Organizations can take a number of steps to lock down RDP endpoints, including by protecting them with strong passwords and multifactor authentication and restricting access to only corporate VPN users. Among other controls, RDP can be configured for network-level authentication, which requires a user to authenticate before they're allowed to establish an RDP session.
But McAfee warns that of the approximately 4.5 million internet-exposed RDP endpoints it counted in March, many of them lacked such protections (see: Why Are We So Stupid About RDP Passwords?).
Remote-access options available to crime gangs have continued to evolve.
In a new report on recent cybercrime marketplace trends, security firm Trend Micro notes that stolen or brute-forced RDP credentials continue to get sold, but that there are also an increasing number of "access as a service" offerings, which involve one attacker breaching a victim, potentially doing reconnaissance or installing hidden backdoors in the environment, and then selling this access on to others.
Reviewing cybercrime forums, Trend Micro says in its report: "We found multiple levels of access sold: executive-level credentials, remote desktop access, administrative panels, cloud storage, email accounts and even full company network access."
"Many of these offerings are found on the Russian forum Exploit[.]in," it adds. "One actor was selling access to an American insurance company for $1,999, and a European software company for $2,999. Prices for Fortune 500 companies can reach up to $10,000. Some offerings include access with read and write privileges."
Gangs Keep Phishing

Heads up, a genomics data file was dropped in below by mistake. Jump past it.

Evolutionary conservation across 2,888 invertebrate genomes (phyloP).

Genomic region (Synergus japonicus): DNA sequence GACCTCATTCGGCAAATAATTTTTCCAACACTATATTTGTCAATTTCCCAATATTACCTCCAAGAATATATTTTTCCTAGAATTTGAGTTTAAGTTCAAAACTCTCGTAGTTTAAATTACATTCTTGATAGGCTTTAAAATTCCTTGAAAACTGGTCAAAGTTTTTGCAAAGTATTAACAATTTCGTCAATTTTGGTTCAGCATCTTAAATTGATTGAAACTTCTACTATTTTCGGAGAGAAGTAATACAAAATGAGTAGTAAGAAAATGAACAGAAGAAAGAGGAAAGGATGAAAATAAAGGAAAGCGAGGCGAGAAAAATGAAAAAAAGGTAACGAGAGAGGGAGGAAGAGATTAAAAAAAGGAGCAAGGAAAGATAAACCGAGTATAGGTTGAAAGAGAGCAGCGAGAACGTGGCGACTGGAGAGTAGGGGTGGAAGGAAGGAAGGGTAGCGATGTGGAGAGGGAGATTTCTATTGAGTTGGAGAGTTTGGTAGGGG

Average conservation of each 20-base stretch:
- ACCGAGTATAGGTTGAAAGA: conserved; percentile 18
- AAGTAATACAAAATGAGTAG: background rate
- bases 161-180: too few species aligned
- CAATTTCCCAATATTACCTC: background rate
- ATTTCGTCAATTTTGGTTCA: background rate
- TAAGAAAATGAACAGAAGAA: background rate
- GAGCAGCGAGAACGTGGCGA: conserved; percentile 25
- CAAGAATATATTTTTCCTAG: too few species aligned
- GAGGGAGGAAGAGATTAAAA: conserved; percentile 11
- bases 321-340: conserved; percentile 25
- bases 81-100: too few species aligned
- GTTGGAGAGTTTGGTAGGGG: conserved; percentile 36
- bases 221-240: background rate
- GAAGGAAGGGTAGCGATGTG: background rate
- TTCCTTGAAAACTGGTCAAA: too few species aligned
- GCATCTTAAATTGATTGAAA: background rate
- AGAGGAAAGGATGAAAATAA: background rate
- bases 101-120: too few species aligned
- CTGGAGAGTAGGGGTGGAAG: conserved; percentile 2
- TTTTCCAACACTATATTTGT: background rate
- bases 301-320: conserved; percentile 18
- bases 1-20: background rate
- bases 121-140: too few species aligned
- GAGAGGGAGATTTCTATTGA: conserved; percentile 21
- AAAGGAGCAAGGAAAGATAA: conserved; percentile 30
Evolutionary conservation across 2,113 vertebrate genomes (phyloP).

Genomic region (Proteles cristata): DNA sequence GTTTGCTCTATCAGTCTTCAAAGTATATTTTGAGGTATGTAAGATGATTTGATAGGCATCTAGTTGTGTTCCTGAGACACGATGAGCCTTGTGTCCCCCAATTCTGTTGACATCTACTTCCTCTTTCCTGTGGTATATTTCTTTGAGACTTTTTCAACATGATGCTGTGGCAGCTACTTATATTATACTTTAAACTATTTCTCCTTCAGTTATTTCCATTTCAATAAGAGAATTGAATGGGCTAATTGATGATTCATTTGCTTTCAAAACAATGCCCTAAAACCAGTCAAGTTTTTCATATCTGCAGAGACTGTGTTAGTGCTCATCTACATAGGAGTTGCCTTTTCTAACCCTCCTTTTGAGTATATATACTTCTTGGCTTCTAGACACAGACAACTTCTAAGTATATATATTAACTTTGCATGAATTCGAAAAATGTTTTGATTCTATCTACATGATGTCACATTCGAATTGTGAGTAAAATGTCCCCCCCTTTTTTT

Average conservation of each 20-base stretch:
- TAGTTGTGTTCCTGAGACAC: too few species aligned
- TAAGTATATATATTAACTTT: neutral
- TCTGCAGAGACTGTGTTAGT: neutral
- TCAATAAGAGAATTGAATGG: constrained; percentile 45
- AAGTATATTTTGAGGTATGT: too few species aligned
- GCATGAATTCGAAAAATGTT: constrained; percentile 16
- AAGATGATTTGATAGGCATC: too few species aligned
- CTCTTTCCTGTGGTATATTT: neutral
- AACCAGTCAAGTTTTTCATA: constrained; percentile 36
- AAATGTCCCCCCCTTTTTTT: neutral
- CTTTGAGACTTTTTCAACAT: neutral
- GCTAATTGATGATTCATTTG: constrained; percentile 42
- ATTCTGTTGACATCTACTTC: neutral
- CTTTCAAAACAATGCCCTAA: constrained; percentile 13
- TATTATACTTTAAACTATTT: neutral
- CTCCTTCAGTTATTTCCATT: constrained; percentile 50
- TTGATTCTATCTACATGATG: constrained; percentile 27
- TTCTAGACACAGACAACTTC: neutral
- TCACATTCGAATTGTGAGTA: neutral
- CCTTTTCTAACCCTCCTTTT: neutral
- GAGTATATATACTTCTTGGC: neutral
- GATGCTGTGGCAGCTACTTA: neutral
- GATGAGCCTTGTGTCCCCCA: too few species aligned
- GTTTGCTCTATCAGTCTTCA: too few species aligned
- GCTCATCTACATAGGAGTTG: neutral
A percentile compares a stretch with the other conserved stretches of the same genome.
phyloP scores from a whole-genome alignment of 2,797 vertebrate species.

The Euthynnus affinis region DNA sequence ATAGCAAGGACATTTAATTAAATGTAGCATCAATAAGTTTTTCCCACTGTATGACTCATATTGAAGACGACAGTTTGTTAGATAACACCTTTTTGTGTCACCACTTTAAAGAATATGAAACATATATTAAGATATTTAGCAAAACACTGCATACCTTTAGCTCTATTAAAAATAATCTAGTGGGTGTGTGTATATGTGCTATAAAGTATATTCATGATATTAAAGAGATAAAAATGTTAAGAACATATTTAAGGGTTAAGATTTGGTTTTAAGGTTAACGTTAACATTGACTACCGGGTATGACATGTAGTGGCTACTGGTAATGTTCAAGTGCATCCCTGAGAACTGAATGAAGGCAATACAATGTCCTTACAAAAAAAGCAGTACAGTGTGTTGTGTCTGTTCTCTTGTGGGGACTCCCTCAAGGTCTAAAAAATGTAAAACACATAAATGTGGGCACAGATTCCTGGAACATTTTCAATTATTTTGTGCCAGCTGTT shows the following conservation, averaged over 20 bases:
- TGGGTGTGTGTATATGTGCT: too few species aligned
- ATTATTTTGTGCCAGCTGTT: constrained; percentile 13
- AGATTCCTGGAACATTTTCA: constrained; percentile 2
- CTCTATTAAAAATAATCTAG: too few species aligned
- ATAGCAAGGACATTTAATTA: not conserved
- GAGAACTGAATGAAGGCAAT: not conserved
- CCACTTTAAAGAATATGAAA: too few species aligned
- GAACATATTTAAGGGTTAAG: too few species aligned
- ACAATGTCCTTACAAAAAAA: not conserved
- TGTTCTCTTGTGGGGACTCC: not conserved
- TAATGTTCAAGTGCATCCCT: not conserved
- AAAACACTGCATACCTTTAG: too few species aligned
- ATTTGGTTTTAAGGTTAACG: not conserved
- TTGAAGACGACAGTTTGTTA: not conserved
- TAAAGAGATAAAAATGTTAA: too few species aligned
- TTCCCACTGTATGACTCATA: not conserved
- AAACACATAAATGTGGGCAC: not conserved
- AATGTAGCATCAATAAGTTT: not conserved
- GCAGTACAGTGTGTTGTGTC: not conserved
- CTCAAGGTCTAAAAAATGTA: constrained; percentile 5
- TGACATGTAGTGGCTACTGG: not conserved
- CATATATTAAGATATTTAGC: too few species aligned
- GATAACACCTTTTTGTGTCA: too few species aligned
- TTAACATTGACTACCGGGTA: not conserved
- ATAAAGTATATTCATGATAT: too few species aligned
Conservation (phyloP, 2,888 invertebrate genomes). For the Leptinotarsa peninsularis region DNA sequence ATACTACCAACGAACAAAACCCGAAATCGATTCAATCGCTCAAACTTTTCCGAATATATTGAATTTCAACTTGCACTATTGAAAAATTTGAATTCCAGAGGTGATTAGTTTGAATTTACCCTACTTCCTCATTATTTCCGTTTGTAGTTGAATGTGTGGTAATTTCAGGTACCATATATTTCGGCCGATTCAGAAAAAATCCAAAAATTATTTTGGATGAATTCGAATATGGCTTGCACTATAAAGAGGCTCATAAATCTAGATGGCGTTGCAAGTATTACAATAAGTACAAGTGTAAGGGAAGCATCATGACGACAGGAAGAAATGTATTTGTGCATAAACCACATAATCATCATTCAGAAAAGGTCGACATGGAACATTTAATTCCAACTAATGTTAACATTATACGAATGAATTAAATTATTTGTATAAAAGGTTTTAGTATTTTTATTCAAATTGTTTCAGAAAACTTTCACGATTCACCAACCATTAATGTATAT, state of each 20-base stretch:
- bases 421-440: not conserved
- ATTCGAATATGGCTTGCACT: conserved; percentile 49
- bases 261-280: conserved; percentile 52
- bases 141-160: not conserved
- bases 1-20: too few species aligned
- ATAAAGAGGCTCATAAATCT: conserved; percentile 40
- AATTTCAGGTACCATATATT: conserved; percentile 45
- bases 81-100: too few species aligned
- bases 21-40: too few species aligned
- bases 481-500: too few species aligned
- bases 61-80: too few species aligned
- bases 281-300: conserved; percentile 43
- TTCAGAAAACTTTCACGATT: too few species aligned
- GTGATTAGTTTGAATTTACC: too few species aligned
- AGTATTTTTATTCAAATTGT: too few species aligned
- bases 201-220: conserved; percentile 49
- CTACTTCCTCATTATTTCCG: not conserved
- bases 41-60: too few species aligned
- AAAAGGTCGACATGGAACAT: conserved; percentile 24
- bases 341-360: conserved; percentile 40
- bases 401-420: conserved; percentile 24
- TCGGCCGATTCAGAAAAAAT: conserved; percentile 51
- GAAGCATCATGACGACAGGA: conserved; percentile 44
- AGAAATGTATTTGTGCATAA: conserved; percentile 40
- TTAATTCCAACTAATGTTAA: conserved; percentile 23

Singapore-based cybersecurity firm Group-IB says that last year, based on more than 200 ransomware incidents that it examined, it saw phishing emails being the most common initial infection vector.
In 2019, "this technique's main admirers were Shade and Ryuk," the firm says, referring to two ransomware gangs. But Shade, aka Troldesh, may no longer be a threat, because the alleged operators last month released more than 750,000 decryption keys, saying in a GitHub post that they were closed down their operation (see: Shade Ransomware Operation Apparently Shuts Down).
Group-IB also notes that in 2019, Clop ransomware campaigns began using phishing emails with a malicious attachment "that would download FlawedAmmy or SDBBot" - both examples of remote-access Trojans - among other types of malicious code.
Drive-By Malware Attacks
Drive-by attacks also continue. These involve criminals taking control of legitimate websites to redirect users to sites that host malicious code designed to exploit known vulnerabilities in browsers. "Exploit kits most frequently used in these drive-by attacks were RIG, Fallout, and Spelevo," Group-IB says. "Some threat actors, such as Shade and STOP operators, immediately encrypted data on the initially compromised hosts, while many others, including Ryuk, REvil, DoppelPaymer, Maze and Dharma operators gathered information about the intruded network, moving laterally and compromising entire network infrastructures."